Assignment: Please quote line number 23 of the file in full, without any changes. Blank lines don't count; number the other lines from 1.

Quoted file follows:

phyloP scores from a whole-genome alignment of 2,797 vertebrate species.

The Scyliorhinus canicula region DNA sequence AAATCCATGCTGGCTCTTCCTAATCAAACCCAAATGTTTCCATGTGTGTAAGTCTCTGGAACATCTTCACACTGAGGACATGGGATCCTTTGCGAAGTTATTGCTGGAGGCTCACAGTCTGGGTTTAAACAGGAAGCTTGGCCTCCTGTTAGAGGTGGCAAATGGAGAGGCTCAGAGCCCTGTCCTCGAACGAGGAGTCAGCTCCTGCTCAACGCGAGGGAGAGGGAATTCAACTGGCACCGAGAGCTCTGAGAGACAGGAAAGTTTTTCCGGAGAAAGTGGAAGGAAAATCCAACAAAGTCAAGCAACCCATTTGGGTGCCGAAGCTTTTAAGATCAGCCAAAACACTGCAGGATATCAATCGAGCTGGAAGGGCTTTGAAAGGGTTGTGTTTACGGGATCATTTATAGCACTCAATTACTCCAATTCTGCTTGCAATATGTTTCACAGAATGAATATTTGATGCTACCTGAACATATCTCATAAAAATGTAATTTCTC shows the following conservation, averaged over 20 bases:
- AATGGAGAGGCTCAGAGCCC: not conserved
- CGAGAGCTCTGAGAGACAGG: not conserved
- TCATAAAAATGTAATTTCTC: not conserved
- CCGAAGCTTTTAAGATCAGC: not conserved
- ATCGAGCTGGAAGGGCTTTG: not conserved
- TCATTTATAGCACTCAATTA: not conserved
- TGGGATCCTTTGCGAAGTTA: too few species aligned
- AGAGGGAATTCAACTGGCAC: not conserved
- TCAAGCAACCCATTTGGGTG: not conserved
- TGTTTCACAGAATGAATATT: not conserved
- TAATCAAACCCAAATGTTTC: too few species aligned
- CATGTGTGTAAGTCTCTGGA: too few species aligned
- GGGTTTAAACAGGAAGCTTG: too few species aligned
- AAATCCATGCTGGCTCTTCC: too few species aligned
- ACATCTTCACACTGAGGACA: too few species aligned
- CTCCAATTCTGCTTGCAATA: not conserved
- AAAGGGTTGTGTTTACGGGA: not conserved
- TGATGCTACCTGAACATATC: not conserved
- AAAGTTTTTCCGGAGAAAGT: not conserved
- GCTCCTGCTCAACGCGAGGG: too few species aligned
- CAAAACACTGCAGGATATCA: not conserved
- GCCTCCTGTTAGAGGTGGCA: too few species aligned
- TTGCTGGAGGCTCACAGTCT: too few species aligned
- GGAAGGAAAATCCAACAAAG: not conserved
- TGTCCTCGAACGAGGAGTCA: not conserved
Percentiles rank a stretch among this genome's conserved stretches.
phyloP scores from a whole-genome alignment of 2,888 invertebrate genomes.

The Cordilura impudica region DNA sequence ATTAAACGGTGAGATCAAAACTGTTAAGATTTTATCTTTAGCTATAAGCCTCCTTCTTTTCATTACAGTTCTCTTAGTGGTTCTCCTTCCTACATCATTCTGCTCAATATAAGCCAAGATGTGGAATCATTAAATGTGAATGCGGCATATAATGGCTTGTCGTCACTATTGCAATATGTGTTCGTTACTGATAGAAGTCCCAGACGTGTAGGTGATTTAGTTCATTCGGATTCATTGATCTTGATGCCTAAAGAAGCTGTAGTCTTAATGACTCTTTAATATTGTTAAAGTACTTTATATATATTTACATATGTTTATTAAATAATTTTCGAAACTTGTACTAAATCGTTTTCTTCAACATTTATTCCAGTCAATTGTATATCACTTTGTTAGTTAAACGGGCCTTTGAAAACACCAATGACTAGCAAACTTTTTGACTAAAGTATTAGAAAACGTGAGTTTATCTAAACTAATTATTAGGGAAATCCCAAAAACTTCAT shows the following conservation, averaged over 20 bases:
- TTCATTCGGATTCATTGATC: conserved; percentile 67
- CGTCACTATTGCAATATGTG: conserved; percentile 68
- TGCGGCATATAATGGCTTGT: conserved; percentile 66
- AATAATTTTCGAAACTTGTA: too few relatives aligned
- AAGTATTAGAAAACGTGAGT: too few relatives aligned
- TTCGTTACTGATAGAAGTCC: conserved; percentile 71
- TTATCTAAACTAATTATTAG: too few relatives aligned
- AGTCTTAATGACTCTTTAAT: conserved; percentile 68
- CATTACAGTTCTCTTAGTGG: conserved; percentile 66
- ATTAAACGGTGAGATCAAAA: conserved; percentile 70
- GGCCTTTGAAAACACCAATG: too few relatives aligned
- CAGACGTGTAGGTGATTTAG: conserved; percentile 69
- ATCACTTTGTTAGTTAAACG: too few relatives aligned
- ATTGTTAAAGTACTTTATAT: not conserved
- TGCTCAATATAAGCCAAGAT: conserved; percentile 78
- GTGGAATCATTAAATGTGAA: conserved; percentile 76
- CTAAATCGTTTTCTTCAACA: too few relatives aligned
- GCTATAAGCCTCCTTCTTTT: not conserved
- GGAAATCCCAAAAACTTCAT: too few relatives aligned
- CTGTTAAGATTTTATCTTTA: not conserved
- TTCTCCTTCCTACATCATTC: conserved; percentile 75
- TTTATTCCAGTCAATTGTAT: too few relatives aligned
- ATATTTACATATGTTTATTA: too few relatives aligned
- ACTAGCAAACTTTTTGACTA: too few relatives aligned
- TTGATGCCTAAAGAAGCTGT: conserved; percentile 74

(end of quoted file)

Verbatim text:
- CAAAACACTGCAGGATATCA: not conserved